Back in 2010, Mark Thomas, the head of PA Consulting’s Strategy and Market practice published a book called The Zombie Economy. In it he defined a Zombie company as one which is generating just about enough cash to service its debt, so the bank is not obliged to pull the plug on the loan. The issue with such companies is that they can limp along, and just about survive, but as they don’t have enough money to invest, they fall over once the economy picks up, as they become uncompetitive. The problem they pose is that by continuing to exist in this Zombie state they threaten the development of other companies, acting as a damper to more sustainable businesses.
It struck me that there’s a close analogy in the area of wireless standards where we have what are effectively Zombie wireless standards. There’s not necessarily anything fundamentally wrong with these individual standards, other than that they have failed to get traction and so limp along. Here, the problem is that they tend to jealously claim a particular application sector or market segment, blocking other more successful standards from entering. That has a damping effect on product development, creating silos which keep putting off innovation in the hope that one day the standard will gain traction, constantly delaying growth and interoperability. Because they’re not being incorporated into enough products, they have effectively lost their ability to function and have become half-dead, half-alive ‘Zombies’.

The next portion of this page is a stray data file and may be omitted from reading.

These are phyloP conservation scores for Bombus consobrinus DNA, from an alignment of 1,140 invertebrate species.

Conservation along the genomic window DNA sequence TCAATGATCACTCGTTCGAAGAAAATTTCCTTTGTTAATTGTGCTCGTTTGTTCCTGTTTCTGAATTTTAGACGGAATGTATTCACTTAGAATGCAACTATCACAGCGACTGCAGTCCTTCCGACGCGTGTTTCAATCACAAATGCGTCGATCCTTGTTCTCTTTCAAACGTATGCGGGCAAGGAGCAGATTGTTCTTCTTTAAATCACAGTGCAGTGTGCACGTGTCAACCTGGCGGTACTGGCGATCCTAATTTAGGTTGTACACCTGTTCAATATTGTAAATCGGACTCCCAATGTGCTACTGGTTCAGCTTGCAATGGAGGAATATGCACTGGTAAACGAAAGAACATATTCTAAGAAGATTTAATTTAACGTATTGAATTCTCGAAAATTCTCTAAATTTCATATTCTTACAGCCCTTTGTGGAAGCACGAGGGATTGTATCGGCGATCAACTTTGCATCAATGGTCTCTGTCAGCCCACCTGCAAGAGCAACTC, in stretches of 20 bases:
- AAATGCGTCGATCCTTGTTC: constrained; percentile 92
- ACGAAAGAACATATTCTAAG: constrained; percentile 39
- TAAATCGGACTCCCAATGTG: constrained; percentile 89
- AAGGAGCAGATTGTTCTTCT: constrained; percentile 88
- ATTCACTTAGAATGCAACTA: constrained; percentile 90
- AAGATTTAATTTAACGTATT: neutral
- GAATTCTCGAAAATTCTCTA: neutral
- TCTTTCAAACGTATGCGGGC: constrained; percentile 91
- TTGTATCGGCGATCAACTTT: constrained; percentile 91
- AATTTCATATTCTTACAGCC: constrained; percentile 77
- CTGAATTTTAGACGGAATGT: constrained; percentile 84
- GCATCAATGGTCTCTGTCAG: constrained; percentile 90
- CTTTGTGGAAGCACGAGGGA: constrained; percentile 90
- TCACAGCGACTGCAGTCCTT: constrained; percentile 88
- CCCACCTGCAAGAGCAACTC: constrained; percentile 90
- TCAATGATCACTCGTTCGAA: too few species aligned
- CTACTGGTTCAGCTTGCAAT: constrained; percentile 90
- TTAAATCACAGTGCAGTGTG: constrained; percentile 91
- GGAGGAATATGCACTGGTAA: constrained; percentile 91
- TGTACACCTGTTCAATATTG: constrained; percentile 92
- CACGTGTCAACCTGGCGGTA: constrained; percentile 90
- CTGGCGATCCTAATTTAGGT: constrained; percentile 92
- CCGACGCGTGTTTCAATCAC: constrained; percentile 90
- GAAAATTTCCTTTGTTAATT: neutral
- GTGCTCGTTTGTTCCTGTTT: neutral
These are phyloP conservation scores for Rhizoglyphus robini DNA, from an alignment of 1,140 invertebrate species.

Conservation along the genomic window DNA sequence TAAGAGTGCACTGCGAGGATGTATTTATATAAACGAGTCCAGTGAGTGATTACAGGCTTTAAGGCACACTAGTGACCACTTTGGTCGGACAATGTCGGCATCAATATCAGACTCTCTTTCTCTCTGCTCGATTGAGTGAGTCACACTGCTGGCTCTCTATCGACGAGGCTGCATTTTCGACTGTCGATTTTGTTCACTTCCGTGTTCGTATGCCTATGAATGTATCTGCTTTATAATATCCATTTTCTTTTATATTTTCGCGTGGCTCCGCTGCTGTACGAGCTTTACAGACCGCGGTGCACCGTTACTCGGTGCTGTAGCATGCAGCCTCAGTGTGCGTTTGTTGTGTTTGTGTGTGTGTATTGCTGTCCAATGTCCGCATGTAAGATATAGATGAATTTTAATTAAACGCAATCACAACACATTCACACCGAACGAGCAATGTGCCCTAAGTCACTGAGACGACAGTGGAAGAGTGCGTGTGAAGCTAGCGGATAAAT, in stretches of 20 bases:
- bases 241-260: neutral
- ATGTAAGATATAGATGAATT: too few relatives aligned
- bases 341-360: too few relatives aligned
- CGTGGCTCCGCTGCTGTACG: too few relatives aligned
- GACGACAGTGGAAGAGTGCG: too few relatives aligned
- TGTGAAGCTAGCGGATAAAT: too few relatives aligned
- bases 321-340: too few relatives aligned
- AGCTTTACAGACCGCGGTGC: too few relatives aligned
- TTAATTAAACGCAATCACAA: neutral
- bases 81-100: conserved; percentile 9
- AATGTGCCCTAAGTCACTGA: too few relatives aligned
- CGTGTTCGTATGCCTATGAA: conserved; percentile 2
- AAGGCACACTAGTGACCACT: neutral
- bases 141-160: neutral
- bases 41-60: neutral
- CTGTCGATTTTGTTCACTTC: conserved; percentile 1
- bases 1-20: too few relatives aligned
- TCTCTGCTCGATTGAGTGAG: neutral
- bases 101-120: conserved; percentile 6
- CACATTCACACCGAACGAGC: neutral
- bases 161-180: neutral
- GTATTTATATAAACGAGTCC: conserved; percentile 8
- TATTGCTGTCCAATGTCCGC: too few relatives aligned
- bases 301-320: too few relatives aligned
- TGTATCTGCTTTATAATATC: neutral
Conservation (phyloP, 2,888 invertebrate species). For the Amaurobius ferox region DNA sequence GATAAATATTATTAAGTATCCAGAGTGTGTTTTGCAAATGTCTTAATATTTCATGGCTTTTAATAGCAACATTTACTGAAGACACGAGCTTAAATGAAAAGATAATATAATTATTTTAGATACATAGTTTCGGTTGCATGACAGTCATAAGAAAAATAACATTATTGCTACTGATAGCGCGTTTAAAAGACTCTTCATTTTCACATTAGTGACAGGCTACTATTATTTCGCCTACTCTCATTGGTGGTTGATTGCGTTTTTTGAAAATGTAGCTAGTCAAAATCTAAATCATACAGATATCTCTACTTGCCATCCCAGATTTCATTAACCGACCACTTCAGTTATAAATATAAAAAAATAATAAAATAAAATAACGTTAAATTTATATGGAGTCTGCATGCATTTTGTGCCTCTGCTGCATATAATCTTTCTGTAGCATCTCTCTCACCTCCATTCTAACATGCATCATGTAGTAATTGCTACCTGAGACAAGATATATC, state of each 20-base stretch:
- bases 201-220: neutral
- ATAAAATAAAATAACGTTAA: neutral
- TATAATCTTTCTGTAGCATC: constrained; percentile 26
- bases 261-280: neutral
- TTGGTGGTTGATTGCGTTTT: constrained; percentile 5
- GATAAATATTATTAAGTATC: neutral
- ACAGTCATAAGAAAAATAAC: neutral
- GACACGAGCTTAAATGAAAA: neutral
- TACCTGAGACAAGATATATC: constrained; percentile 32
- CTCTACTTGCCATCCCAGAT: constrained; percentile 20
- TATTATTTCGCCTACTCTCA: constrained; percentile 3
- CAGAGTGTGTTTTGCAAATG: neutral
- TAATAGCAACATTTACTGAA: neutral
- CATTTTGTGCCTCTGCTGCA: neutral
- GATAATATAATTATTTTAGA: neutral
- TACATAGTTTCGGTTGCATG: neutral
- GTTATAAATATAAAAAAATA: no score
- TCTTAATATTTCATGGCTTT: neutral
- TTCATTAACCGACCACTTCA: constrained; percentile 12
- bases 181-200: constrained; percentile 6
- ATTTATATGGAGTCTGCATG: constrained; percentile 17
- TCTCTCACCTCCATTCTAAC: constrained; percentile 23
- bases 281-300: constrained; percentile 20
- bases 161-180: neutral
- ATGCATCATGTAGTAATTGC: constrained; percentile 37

I think it’s time to recognise the damage that this is doing. Rather than pursuing multiple parallel paths, the industry needs to concentrate on a far smaller number of short range wireless standards. They in turn need to embrace the requirements of a wider range of sectors.